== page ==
IMK Architects’ commentary on hospitals, their needs, their designs, and sustainability then and now.
The ongoing pandemic has brought many issues in the country to light. India’s healthcare provisions are not only lacking in quantity but also quality. The team at IMK Architects strives to design for the needs and aspirations of the community. They do this by introducing the new through diligent research while retaining context.
Nithin Hosabettu – Design Director at IMK Architects states that evolution in healthcare design has been brought about by technological advancements. Right from their second healthcare project – the Owaisi Teaching Hospital in Hyderabad to today, the firm has been witness to the evolution of healthcare design in India. With this Nithin points out the needed shift in design focus from technology to user-experience. Nithin believes, “To design flexible spaces and facilities that incorporate new technological innovations, there is an imminent need to reinvent and redesign our healthcare infrastructure. Hospital design needs to move away from the stereotypical boxed design that caters to solely technical requirements and towards patient-centric health centres that uphold user experience and well-being. Emphasis should now more than ever, be on creating healing spaces rather than medical treatment facilities.”
Healthcare Buildings – Healing Spaces?
Healthcare buildings are often described as “healing spaces,” but are they? Charged by emotions such as stress, anxiety, and uncertainty, hospital environments are hardly breeding grounds for soothing emotions. Recently, the concept of ‘biophilia’ or a human being’s innate affinity for nature has been gaining ground. “This concept holds a lot of potential. Nature’s healing potential has been well documented and observed scientifically. For hospital staff, a connection with nature helps in reducing stress levels, fatigue, and improves work efficiency. A positive environment is achieved due to a human being’s innate sense of calm when closer to nature. Biophilic design also aids in the faster recovery of patients. This in turn helps to ease work pressure – creating an overall sense of well-being within the built environment of the hospital.”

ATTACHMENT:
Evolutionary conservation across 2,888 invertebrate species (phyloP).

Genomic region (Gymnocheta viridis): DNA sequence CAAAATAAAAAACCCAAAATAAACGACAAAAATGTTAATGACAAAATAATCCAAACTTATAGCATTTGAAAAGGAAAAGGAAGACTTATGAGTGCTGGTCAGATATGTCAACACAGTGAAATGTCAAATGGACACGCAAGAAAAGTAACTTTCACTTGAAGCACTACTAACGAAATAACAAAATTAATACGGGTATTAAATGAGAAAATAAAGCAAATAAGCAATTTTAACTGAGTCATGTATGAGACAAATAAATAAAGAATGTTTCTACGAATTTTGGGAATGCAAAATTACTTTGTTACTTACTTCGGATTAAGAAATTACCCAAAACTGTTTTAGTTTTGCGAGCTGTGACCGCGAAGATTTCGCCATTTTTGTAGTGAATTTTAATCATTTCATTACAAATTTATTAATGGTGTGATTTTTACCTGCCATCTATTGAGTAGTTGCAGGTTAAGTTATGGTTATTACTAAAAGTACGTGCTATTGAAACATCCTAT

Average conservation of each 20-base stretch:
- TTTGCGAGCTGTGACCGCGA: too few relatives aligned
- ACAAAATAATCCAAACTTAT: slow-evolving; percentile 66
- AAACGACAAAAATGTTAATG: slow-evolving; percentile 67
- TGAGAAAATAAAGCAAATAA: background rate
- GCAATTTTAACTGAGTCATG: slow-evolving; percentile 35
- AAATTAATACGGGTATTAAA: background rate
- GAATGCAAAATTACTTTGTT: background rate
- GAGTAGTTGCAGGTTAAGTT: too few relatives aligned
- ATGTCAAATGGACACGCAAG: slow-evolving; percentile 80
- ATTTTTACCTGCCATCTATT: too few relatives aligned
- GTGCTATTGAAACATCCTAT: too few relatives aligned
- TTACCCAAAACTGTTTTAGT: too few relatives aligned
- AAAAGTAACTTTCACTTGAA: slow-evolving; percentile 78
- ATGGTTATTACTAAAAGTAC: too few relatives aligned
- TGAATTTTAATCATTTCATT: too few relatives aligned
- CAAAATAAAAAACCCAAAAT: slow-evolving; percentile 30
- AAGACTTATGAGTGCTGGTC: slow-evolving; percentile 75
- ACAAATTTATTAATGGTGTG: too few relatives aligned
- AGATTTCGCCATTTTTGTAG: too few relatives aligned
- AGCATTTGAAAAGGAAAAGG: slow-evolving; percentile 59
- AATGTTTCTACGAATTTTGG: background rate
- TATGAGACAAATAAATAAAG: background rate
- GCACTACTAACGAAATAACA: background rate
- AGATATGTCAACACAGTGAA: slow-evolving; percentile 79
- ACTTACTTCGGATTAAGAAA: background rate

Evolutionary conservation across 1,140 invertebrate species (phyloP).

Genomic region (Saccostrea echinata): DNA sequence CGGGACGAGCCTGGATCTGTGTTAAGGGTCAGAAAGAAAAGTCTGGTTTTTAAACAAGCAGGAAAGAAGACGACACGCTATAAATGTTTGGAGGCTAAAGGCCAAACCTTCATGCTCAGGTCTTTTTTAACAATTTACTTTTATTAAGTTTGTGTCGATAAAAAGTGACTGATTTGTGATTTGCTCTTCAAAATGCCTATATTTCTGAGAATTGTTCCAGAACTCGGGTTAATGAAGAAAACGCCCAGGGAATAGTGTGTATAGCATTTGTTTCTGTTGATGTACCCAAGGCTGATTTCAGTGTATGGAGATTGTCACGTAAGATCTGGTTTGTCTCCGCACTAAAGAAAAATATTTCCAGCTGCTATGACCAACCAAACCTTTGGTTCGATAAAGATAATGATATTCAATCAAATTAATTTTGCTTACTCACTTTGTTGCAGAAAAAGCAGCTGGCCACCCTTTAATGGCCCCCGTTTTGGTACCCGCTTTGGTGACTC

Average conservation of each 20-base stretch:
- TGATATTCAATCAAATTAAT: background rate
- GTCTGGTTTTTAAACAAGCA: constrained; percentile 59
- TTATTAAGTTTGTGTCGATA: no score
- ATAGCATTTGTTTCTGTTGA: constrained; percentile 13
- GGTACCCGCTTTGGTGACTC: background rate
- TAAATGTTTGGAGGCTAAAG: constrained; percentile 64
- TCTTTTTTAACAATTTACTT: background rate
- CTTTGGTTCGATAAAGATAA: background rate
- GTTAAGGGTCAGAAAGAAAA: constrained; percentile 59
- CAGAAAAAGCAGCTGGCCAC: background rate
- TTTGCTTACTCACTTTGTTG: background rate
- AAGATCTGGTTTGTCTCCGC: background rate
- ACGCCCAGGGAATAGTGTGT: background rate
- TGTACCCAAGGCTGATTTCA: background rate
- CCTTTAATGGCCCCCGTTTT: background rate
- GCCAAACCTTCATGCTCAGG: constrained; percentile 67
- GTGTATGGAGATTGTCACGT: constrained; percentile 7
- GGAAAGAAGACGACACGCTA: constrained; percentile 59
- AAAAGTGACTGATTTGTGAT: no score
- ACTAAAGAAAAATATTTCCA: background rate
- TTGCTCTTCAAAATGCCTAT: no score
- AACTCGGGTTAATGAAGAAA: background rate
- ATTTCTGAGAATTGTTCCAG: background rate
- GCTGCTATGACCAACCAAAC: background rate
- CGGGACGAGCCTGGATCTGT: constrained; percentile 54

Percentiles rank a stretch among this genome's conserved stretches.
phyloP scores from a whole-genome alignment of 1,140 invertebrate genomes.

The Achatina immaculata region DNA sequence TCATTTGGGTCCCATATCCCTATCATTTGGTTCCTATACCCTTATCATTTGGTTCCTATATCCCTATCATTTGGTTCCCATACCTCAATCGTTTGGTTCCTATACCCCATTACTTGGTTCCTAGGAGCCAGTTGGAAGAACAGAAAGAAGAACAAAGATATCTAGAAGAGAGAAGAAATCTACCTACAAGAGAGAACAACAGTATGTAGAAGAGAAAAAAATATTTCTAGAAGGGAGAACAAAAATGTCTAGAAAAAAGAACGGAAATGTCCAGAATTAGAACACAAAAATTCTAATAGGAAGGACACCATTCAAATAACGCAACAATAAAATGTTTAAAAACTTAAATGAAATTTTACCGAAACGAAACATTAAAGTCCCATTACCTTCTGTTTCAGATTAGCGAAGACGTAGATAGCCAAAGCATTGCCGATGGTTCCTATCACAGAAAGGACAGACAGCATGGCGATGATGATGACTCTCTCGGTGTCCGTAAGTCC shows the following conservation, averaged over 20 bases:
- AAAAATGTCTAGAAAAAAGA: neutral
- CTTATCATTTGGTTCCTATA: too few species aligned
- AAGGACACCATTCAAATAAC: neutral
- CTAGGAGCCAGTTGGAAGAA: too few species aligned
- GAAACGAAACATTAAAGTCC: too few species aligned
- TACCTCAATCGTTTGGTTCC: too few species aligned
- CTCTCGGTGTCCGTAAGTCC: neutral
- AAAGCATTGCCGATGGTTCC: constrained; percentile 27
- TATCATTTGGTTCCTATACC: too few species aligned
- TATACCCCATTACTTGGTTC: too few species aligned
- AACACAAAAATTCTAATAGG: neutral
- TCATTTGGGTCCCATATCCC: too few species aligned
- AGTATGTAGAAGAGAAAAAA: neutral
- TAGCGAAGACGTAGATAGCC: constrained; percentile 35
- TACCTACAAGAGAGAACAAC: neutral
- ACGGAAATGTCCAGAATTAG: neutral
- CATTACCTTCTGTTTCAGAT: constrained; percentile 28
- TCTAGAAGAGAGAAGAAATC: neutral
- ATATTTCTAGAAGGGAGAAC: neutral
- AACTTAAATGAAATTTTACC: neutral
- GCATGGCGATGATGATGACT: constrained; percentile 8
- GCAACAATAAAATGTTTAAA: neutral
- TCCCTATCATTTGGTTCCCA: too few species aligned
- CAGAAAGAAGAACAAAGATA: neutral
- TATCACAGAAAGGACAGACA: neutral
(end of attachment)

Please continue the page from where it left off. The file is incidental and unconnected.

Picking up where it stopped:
The concept of biophilia is adopted mindfully in Symbiosis University Hospital and Research Centre.It enables the user to experience the greenery without direct access to it.
Often in designing for healthcare, patient experience shadows staff experience. Therefore,defying this tendency in their designs, Nithin, on behalf of the firm, states, “We design for the whole healthcare community including patients, doctors, nurses, support staff, service staff, and visiting relatives.” Providing adequate spaces around the patient’s beds for easy inspection, designing nurse stations that have a direct line of sight to the patients, good natural lighting and ventilation to help reduce fatigue, and incorporating soothing colour schemes to help create a positive work environment for the hospital staff are some design considerations employed by the firm. The concept of biophilia is adopted mindfully in Symbiosis University Hospital and Research Centre. The courtyard has maintenance-free tiles and stones. It thus enables the user to experience the greenery without direct access to it. This in turn prevents the spread of dust or soil within the interior space of the hospital.
Roles of Hospitals
Nithin feels, “Hospital planning should play a vital role in curtailing the spread of diseases and not act as a catalyst in amplifying the spread of disease. This can be achieved by better planning, zoning, and segregation of areas, use of the right materials, providing natural ventilation in as many areas as possible. The HVAC systems in hospitals should have smaller decentralized units to help prevent cross-infection.”
Emphasize on creating healing spaces rather than medical treatment facilities.
Consequently, the ongoing pandemic forces designers to rethink healthcare design. It does not refer to an aspect or two, but the approach to healthcare design. Architecture does not play a prominent role in such scenarios but has a more ‘behind-the-scenes’ responsibility. The unavailability of space and the inferior quality of the available space are therefore making this crisis harder to tackle.
Speaking about the make-shift hospitals sprouting in the country – like the Wankhede Stadium in Mumbai – he says, “I would suggest having a ‘Quick Response Plan’/‘Disaster Management Plan’. Under this, we plan for such situations where we design prototypes of such centres or facilities that have been thoroughly thought of and planned right from drawing board to the last finishing installations. This can be enabled by creating a complete manual where everything is integrated and coordinated. The manual can include the required information right from material sourcing, quantity, all aspects that can be thought about before such unforeseen situations and can help in saving both time and lives.”